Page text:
Popularity of foreign education modes in Hong Kong


 John 4


As foreign education methods are popular in Hong Kong, many people prefer international schools or schools that offer international courses (such as IB programs) despite the high tuition fees and, in some cases, the requirements for purchasing school bonds. Studying at these schools is a status symbol and offers the opportunity to meet other children of rich families who might be helpful for one’s career development in the future. The learning mode also plays an important role in people’s preference.


Education in foreign countries (many of which have changed their educational paradigms only in the past decade) differs significantly from that in Hong Kong. For example, in Canada,[6] learning is driven by curiosity, and students are encouraged to explore life and practice what they have learned. The model on the right shows a picture of a bird feeder made from a milk carton, which not only protects the environment[7] but also conveys a profound educational meaning. Some schools ask students to design their own skis and try them in the snow, which involves art and physics education. Students can enjoy the art of ‘do-it-yourself’ during learning (or be driven by their expectations to learn). Contrarily, STEM teaching in some Hong Kong schools only focuses on models that are but toys with no practical value. The process involved in building these models is separated from learning.


Hong Kong enjoys abundant resources and a global perspective. If the city is less utilitarian, its students will truly enjoy learning and blossom in different fields. When in love with learning,[8] students will learn how to think,[9] and many learning-related problems could be solved easily.


[1]For details, see “The number of Hong Kong young people seeking psychological help increases by 30% - A Secondary 5 Girl: I want to take a leave of the world”, Hong Kong 01, 25 January 2021, https://www.hk01.com/ 18區新聞/578452/港童精神科求診數字增三成-中五女生-我最想同個世界請假/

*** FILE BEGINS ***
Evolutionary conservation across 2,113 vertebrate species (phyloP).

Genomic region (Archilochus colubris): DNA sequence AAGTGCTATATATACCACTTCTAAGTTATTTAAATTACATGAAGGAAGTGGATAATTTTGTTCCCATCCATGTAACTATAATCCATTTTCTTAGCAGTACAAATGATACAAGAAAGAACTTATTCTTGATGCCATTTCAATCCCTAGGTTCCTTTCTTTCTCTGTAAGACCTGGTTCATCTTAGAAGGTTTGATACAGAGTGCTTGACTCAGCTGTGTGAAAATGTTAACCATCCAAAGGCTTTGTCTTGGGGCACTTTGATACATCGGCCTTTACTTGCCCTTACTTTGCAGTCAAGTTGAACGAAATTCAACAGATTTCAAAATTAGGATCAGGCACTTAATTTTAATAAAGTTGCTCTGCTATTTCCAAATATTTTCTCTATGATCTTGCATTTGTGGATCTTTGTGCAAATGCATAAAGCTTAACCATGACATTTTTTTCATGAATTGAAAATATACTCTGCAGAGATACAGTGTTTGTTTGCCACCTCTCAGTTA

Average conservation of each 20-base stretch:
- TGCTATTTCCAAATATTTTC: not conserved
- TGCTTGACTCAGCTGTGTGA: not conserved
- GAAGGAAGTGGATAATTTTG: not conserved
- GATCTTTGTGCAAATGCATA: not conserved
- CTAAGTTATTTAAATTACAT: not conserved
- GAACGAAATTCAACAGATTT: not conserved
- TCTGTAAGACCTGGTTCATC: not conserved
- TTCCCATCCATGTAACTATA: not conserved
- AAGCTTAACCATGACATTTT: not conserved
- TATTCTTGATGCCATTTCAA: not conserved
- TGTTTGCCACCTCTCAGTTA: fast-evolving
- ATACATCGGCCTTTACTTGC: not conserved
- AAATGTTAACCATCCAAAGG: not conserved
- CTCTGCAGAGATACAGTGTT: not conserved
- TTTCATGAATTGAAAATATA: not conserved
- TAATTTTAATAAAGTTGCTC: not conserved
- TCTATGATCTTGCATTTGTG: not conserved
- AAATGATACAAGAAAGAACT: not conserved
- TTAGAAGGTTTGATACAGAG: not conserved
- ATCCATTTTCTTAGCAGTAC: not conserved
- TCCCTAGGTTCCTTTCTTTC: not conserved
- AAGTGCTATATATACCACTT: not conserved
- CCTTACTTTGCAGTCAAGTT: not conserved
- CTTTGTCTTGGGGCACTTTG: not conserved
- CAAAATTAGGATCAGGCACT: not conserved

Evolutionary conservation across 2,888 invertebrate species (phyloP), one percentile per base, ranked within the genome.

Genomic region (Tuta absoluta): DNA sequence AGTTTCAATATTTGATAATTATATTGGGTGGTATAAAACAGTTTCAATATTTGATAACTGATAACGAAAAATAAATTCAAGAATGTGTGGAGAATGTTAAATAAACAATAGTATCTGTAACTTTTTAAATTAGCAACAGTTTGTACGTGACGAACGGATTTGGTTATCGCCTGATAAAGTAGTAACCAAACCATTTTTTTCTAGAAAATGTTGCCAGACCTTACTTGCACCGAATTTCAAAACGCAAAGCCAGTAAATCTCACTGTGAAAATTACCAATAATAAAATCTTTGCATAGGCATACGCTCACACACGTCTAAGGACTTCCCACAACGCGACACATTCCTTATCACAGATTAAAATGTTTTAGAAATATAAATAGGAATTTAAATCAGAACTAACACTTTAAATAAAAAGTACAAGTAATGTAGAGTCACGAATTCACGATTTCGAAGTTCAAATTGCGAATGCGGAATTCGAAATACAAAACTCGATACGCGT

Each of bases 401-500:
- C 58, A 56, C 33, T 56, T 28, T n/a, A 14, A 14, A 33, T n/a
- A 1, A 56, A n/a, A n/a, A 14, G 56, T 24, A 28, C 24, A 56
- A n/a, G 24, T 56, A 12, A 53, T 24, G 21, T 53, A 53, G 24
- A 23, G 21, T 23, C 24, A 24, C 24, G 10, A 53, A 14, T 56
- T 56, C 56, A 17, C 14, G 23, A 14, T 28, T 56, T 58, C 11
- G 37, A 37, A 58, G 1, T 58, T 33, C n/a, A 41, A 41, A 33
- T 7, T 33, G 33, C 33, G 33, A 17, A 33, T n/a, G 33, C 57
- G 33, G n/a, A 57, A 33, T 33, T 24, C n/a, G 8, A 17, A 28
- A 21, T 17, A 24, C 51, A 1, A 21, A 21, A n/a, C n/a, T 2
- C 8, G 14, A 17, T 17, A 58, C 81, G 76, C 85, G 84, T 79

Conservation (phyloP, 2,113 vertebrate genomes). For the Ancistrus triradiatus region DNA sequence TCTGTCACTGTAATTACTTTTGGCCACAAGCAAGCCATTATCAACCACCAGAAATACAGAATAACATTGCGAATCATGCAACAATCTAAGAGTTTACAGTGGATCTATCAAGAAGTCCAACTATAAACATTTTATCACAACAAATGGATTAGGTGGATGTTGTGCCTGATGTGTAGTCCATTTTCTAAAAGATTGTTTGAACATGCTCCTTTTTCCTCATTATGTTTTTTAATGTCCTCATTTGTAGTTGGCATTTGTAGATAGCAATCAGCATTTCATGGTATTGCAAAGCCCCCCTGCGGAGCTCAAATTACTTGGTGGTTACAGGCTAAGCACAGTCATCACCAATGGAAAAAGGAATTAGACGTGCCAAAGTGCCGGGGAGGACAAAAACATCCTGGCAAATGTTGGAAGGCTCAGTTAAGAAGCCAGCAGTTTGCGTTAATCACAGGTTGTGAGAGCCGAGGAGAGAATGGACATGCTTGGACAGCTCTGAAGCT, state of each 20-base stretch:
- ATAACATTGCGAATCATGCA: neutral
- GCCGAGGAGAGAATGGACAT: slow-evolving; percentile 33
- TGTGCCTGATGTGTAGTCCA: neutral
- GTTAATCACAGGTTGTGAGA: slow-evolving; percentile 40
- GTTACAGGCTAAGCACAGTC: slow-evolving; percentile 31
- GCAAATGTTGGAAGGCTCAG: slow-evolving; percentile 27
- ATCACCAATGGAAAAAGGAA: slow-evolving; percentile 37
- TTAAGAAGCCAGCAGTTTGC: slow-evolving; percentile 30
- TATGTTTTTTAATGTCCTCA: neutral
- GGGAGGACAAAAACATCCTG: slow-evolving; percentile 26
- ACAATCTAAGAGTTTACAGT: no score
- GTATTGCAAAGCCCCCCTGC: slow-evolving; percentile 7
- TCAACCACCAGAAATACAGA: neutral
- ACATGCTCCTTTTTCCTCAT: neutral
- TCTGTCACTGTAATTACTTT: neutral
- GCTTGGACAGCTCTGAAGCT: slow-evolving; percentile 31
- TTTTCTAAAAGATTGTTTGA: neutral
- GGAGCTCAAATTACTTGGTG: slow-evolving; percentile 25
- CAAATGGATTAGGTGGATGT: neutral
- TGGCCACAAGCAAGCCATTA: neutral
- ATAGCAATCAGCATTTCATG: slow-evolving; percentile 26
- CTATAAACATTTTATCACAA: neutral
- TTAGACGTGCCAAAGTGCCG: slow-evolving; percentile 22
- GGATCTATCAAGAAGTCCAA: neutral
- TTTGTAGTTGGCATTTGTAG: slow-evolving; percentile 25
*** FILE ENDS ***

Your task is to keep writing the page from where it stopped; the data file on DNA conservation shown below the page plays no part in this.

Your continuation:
[2] For details, see the website of Positive Education Hong Kong: https://www.positiveeducation.org.hk/?lang=en.

[3] “China Holiness College is building positive relationships between teachers and students to facilitate students’ ability building”, Master Insight, https://www.master-insight.com/中聖書院-師生攜手建正向關係-培育學生帶得走的/

[4] “A primary school holds a ‘Glorious Failure’ activity where students have no classes for a week - Principal: Those who are not taught to face failure will fail in the future”, Hong Kong Economic Times, 08 February 2018, https://topick.hket.com/article/2008141/小學辦「失敗週」不上堂%E3%80%80非常校長:不學面對失敗一定失敗

[5]Scolding does not mean venting anger on students. For the positive effect of scolding, see “How to Scold A Student” by President Chen Deheng (http://ism.edu.mo/wp-content/uploads/2018/02/%E6%80%8E%E6%A8%A3%E8%B2%AC%E7%BD%B5%E5%AD%B8%E7%94%9F.pdf).

[6]Examples in this article are based on the author’s experience, course information obtained via the Internet and information heard by the author.

[7]Milk is a daily staple for Canadians. Hong Kong has done well in environmental education. Still, I have heard that some food waste or plastic bottle recycling competitions have actually driven students to waste more resources in order to win.

[8]Students in Hong Kong are excited about the suspension of classes due to weather conditions. The only concern may be falling behind the course schedule. However, in the community where I live is following ‘positive education’, students love learning and generally expect to return to school, even though class suspension allows them to sleep more.

[9]However, in the recent curriculum reform, general education has shifted from guiding students’ thinking to imparting knowledge, which suggests that education is going backwards.